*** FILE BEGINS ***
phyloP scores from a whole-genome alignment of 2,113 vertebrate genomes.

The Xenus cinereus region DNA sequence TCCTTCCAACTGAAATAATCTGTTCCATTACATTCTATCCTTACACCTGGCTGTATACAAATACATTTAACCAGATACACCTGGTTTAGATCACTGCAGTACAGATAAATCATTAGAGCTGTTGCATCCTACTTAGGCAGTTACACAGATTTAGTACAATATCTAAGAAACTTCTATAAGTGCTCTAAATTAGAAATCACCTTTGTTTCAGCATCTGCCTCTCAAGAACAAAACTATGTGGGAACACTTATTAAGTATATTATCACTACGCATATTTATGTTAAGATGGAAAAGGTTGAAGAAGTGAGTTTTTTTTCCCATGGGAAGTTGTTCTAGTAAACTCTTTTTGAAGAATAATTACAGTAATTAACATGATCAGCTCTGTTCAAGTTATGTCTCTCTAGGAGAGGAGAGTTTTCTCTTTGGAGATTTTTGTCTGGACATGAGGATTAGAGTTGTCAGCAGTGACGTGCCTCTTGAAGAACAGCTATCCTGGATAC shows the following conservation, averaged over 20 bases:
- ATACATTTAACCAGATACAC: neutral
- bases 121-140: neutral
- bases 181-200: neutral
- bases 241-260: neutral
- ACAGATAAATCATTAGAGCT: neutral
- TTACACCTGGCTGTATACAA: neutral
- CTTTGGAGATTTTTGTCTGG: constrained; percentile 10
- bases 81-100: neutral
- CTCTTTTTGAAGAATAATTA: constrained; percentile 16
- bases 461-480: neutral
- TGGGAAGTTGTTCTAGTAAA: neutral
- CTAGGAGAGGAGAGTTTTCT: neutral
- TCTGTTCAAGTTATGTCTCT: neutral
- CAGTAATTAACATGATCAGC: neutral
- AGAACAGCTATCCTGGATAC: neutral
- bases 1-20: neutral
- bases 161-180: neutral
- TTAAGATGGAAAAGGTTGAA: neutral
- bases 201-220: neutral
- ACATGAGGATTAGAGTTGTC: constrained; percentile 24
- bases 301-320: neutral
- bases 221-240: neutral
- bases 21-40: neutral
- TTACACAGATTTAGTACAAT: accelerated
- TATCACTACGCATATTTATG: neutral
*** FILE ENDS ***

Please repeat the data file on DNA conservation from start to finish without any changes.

phyloP scores from a whole-genome alignment of 2,113 vertebrate genomes.

The Xenus cinereus region DNA sequence TCCTTCCAACTGAAATAATCTGTTCCATTACATTCTATCCTTACACCTGGCTGTATACAAATACATTTAACCAGATACACCTGGTTTAGATCACTGCAGTACAGATAAATCATTAGAGCTGTTGCATCCTACTTAGGCAGTTACACAGATTTAGTACAATATCTAAGAAACTTCTATAAGTGCTCTAAATTAGAAATCACCTTTGTTTCAGCATCTGCCTCTCAAGAACAAAACTATGTGGGAACACTTATTAAGTATATTATCACTACGCATATTTATGTTAAGATGGAAAAGGTTGAAGAAGTGAGTTTTTTTTCCCATGGGAAGTTGTTCTAGTAAACTCTTTTTGAAGAATAATTACAGTAATTAACATGATCAGCTCTGTTCAAGTTATGTCTCTCTAGGAGAGGAGAGTTTTCTCTTTGGAGATTTTTGTCTGGACATGAGGATTAGAGTTGTCAGCAGTGACGTGCCTCTTGAAGAACAGCTATCCTGGATAC shows the following conservation, averaged over 20 bases:
- ATACATTTAACCAGATACAC: neutral
- bases 121-140: neutral
- bases 181-200: neutral
- bases 241-260: neutral
- ACAGATAAATCATTAGAGCT: neutral
- TTACACCTGGCTGTATACAA: neutral
- CTTTGGAGATTTTTGTCTGG: constrained; percentile 10
- bases 81-100: neutral
- CTCTTTTTGAAGAATAATTA: constrained; percentile 16
- bases 461-480: neutral
- TGGGAAGTTGTTCTAGTAAA: neutral
- CTAGGAGAGGAGAGTTTTCT: neutral
- TCTGTTCAAGTTATGTCTCT: neutral
- CAGTAATTAACATGATCAGC: neutral
- AGAACAGCTATCCTGGATAC: neutral
- bases 1-20: neutral
- bases 161-180: neutral
- TTAAGATGGAAAAGGTTGAA: neutral
- bases 201-220: neutral
- ACATGAGGATTAGAGTTGTC: constrained; percentile 24
- bases 301-320: neutral
- bases 221-240: neutral
- bases 21-40: neutral
- TTACACAGATTTAGTACAAT: accelerated
- TATCACTACGCATATTTATG: neutral